I once described the hobby of reading as a ‘difficult pleasure’. It is worthwhile but not easy. Some of you may not like reading that much because it is difficult to sit still and concentrate. I get it. I enjoy reading, but I have to discipline myself, set goals, and find other ways to motivate myself. This year I completed 60 books, a personal best, and this list are the ones that I recommend. I try to give some variety in this list, especially in the last two books. You can see my list from 2020 here.
Spiritual-Mindedness by John Owen
Owen is a great theologian, interpreter of Scripture, and physician for the soul. This is a book about the heart and mind of a Christian. The verse that informs this work is Romans 8:6: “For to set the mind on the flesh is death, but to set the mind on the Spirit is life and peace” (ESV). Owen wrote a series of meditations on this verse for himself while suffering through some illness. While his body was limited, it made him consider what his thought life was like towards the Lord. This is a book about meditating on God, but also about his Word filling our minds and shaping our desires. This is a great source of growth and peace for us. However, when our minds are focused on the flesh and the things of this world, we miss the sweetness of life with God. A good and challenging book, thankfully abridged and made easy to read under the Banner of Truth Pocket Puritans line.
The Care of Souls by Harold Senkbeil
Pastoral ministry is similar to being a doctor who is a general practitioner rather than a surgeon or specialist. You have to know a little bit about everything: preaching, counseling, coordinating teams, running events, community outreach, evangelism, theology, cultural topics, etc. So each year I try to read at least one book on a variety of such subjects. The Care of Souls is the best book on pastoral care I have read in a long time. What does it mean to have the heart of a pastor and what does it take to develop it? This is a book on pastoral theology, the theology of shepherding God’s people. Reading it was like sitting with a wise and experienced older saint over a cup of coffee and just soaking up all the good and challenging things he had to say. Gospel-saturated, gentle, insightful, this book made me want to grow as a pastor in a fresh new way. Heartily commend for every man headed into the pastorate.
The Little Pilgrim’s Progress by Helen Taylor, adapted from John Bunyan
I’ve been reading this book to my son every night as the year closes down. The Pilgrim’s Progress is one of the world’s most read, influential, and beloved books in all English literature. It tells the story of a man, Christian, who journeys from the City of Destruction to the Celestial City. It is an allegory for the journey of the Christian life. In 1947, Helen Taylor adapted this story for children, and it has become a Christian classic in its own right. This year Moody publishers put out an addition with fantastic illustrations and slight changes. Most notably, the characters are now portrayed as ‘furry creatures living in a woodland realm’. Otherwise, the story and plot remains the same. This is a great read for anyone, but especially to read along with children.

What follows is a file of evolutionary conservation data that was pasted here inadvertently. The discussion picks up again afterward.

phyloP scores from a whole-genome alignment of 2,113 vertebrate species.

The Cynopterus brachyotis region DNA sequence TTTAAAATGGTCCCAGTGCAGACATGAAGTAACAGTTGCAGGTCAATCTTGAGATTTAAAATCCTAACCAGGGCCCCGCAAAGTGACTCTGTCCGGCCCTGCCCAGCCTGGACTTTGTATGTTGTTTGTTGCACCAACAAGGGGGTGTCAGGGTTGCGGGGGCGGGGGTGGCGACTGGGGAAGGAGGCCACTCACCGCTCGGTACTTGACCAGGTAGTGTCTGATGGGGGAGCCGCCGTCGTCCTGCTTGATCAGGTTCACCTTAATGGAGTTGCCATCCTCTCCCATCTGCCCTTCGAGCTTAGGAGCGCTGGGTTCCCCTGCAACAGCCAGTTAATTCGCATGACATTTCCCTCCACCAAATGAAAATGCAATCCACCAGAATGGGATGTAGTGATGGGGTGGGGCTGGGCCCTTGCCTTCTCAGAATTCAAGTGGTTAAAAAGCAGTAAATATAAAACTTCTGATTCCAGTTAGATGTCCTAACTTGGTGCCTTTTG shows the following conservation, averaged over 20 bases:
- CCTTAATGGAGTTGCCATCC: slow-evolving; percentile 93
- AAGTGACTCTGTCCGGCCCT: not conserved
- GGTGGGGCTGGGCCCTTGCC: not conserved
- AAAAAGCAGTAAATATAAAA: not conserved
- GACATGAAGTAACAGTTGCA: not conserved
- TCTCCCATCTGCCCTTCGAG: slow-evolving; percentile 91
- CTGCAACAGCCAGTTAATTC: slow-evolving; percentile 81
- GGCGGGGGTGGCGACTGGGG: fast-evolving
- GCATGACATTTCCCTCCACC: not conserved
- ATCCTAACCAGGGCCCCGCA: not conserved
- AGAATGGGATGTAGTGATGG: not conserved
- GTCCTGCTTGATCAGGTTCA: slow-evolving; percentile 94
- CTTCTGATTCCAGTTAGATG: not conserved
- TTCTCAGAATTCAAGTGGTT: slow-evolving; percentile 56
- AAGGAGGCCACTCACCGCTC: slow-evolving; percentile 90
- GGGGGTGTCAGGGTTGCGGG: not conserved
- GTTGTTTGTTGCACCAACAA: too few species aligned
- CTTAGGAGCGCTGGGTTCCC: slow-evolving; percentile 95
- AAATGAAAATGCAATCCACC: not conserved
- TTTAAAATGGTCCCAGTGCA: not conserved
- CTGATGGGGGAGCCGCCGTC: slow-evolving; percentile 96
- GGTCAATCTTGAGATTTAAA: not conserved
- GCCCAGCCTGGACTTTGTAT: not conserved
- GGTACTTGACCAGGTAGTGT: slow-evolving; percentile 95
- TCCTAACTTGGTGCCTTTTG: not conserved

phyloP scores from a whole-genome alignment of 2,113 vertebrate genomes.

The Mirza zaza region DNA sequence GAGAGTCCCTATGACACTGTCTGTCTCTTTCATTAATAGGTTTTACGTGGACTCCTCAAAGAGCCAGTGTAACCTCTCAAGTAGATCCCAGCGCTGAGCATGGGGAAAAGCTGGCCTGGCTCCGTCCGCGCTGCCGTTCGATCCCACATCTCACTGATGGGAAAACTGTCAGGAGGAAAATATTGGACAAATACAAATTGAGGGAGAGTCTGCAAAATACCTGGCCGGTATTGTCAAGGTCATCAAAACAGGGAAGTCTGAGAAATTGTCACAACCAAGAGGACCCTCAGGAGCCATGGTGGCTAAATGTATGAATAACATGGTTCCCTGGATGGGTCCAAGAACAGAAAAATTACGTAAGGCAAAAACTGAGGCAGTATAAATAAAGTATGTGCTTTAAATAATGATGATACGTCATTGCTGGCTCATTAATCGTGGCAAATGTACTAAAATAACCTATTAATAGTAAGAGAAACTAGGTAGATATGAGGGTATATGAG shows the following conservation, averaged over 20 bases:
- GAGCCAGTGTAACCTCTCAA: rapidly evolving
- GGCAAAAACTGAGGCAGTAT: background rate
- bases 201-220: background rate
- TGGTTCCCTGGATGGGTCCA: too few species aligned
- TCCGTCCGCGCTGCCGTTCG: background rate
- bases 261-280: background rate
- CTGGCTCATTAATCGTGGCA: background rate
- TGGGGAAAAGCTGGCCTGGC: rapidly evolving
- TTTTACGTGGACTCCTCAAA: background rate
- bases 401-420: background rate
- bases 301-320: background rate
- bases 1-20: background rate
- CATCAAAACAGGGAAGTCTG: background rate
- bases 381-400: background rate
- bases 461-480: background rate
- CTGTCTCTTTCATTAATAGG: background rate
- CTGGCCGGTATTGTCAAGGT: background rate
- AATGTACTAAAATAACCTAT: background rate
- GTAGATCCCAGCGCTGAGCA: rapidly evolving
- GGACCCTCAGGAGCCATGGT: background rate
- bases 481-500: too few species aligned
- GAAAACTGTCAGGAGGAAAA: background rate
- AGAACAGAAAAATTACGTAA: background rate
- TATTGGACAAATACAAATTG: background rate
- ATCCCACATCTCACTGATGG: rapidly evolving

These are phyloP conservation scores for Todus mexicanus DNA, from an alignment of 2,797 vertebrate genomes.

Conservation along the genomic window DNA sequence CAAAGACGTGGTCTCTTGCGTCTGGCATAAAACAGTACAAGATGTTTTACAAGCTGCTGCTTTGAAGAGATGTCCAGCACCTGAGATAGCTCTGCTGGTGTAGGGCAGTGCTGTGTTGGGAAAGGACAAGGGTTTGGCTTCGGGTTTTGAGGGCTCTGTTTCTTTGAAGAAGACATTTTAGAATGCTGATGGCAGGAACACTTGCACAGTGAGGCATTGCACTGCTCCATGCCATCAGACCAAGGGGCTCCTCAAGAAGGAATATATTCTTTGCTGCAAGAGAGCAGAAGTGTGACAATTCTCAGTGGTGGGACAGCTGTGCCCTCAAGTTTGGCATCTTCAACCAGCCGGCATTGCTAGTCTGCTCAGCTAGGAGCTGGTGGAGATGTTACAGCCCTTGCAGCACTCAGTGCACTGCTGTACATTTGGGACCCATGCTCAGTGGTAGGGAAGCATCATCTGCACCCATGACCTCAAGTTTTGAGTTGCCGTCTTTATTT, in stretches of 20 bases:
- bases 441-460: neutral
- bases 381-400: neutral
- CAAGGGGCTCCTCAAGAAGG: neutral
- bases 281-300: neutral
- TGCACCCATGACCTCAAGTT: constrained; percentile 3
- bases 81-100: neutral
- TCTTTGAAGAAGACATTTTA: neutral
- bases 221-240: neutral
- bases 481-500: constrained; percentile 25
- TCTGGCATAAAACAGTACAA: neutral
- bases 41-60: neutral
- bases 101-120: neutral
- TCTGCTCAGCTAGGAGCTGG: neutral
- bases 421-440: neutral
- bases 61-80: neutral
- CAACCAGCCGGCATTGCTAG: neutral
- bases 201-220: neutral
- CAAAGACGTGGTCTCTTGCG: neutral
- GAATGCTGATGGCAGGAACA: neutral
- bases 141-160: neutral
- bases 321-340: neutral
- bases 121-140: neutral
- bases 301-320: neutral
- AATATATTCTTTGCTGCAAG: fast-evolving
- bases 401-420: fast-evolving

Reclaiming History by Vincent Bugliosi
This year, I listened to the abridged audiobook version of Vincent Bugliosi’s massive (the print version is over 1600 pages) tome on the assassination of John F. Kennedy. Bugliosi is famous for prosecuting Charles Manson and writing the classic true crime book on the matter, Helter Skelter. Here he argues in defense of the findings of the Warren Commission: Lee Harvey Oswald was the lone actor in the assassination of President Kennedy. The title of the book reflects the author’s frustration that movies like Oliver Stone’s JFK and the numerous books by conspiracy theorists have convinced many Americans that Kennedy’s assassination was a planned hit by the mob, the Cubans, Russia, the CIA, The FBI, the Military Industrial Complex, Lyndon Johnson… one or all of them. This has been accomplished by ignoring clear evidence of Oswald’s guilt, being selective with evidence that supports their claims, and reading too much into inconsistencies. In his mind, the conspiracy narrative has stolen the true history of what happened those four days in Dallas in November of 1963. The truth matters. I find the book compelling and convincing. Will you? If this topic interests you, I recommend it.
The Sword of Shannara by Terry Brooks
And, finally, a fiction book. I read Tolkien’s The Hobbit this year, but I have read it a few times before, so I left it off this list. I picked up another classic fantasy story this year which I’ll put here instead: The Sword of Shannara. After The Lord of the Rings was published in the 1950s, it seemed literary fantasy had hit its peak. Nothing else published came close to it in popularity and it may have appeared to be a fluke. Epic fantasy fiction hit something of a decline afterwards until Terry Brooks helped revive it with his Shannara series published in the 1970s. This is classic fantasy that sounds all-too-familiar: A chosen hero, a mysterious mentor, a dark lord gaining power, nations at war, a magical object that must be found, elves, dwarfs, goblins, trolls… The biggest criticism of the book is that it is incredibly similar to the Lord of the Rings in characters and plot. It’s definitely there, but I see it more as a tribute. This is a simple story full of classic tropes, but I enjoyed it for that, not in spite of it. If you like epic fantasy, you may like it too.
What were your favorite books of the year?